Free spirit: Maggi Hambling on art, taboos and political correctness
The controversial artist explains why art should go for the heart and talks about the special relationship with her great friend, the late jazz singer George Melly
Friday 13 February 2009
Maggi Hambling won't be photographed without a cigarette. She doesn't smoke any more, but it's a point of principle. The woman who once appeared on a TV quiz show sporting a moustache, and who has often been snapped at parties in feather boas, fishnets and fedoras and who, following the death of her toothless, alcoholic lesbian lover, did a series of paintings celebrating the potency of Special Brew, believes that it's important to make a stand. She believes it's important to make a stand for the right to smoke what you want, drink what you want, wear what you want and love who you want. Maggi Hambling, creator of paintings and sculptures of sometimes breathtaking humanity, believes it's important to be free.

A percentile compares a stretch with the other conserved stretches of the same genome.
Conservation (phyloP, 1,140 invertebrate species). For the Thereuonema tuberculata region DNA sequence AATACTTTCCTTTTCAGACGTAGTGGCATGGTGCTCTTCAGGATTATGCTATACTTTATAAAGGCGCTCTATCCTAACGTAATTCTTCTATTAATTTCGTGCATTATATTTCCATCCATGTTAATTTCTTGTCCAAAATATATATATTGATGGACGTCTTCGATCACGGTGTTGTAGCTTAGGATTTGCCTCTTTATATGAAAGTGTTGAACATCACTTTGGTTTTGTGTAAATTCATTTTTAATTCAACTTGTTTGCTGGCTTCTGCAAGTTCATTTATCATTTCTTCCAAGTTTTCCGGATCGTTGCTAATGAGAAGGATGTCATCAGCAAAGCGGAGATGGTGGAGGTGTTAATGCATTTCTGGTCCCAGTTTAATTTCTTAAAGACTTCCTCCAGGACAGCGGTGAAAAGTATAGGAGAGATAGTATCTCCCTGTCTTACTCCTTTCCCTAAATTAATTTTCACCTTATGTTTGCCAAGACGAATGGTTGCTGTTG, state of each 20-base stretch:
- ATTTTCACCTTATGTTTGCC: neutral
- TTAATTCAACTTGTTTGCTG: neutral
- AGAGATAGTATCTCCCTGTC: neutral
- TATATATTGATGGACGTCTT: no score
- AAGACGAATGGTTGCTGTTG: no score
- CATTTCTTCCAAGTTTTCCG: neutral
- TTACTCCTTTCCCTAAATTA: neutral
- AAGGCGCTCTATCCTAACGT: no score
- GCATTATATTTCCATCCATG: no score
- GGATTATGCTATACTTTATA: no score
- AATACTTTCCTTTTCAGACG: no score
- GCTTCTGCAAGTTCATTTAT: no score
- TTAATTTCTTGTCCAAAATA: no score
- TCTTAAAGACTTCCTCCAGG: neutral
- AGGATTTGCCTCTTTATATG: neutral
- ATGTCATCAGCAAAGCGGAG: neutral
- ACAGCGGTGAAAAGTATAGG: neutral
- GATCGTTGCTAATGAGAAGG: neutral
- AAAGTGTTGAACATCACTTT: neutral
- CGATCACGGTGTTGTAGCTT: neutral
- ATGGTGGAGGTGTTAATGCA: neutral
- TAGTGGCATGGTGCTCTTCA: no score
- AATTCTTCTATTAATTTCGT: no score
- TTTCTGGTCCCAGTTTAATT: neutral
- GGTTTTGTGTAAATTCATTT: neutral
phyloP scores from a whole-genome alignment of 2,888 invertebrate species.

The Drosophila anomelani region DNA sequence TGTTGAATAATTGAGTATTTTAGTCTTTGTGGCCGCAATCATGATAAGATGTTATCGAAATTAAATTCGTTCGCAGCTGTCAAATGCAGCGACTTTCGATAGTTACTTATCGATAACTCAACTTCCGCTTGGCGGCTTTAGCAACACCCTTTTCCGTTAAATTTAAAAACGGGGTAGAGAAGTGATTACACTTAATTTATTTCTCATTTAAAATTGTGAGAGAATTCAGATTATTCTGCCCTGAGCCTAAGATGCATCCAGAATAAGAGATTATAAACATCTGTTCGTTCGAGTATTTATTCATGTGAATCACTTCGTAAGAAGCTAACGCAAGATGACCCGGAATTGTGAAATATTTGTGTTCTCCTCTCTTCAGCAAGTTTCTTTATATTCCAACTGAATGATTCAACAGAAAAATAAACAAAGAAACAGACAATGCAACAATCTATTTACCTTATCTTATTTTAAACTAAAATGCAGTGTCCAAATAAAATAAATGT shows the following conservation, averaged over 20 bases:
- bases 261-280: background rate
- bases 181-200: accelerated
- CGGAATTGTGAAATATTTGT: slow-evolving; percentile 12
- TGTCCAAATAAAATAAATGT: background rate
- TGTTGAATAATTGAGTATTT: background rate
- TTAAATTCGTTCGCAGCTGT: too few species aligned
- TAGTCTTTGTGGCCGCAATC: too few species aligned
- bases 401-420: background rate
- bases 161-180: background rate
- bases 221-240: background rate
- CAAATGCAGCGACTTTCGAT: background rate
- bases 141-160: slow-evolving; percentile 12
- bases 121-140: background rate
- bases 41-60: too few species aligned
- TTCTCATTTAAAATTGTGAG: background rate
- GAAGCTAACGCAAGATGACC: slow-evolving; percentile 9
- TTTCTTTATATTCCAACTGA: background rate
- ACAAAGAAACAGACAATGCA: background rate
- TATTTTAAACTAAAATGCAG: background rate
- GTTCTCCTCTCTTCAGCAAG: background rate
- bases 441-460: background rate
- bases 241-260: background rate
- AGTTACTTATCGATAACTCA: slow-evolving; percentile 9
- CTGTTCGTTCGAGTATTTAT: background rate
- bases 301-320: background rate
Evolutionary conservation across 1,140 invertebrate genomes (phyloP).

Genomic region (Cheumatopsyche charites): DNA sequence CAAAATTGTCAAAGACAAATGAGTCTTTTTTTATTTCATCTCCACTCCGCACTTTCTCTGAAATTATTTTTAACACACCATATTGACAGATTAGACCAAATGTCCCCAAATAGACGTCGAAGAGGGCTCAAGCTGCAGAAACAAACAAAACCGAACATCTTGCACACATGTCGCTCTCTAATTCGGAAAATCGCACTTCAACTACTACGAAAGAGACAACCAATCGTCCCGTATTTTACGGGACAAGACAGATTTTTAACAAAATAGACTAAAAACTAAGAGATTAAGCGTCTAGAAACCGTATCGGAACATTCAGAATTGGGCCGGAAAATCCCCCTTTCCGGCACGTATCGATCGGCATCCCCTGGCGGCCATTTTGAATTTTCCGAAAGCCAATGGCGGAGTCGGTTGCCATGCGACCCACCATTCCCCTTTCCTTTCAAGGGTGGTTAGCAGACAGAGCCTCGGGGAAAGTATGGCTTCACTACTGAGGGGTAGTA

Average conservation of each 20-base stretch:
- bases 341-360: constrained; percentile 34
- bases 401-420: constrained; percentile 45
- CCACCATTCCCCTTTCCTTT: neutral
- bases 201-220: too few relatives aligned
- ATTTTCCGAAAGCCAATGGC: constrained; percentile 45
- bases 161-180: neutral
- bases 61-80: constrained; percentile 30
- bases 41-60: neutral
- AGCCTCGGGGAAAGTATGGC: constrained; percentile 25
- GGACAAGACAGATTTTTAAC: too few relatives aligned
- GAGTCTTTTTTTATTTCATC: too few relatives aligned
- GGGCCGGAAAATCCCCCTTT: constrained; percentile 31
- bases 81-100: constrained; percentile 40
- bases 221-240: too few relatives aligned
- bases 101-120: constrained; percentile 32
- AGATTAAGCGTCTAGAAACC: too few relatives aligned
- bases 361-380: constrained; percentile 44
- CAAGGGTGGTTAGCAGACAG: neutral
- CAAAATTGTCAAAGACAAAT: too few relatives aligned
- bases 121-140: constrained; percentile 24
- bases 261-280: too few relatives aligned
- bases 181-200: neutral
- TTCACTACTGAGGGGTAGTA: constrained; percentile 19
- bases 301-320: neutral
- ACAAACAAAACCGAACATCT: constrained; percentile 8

Perhaps it's not surprising, then, that when she met George Melly, jazz singer, critic, champion of sexual freedom and surrealism and flouter of conventions par excellence, there was an instant rapport. "It was at a summer garden party," she says, in her deep, patrician, still-smoker's voice. "We had each had a considerable amount to drink. I was lying on one bit of the path, and George was lying down on another bit. We were encouraged by, I can't remember who, to sort of move towards each other and we did. He said it was like snakes, but I," she concludes matter-of-factly, "thought it was more like worms."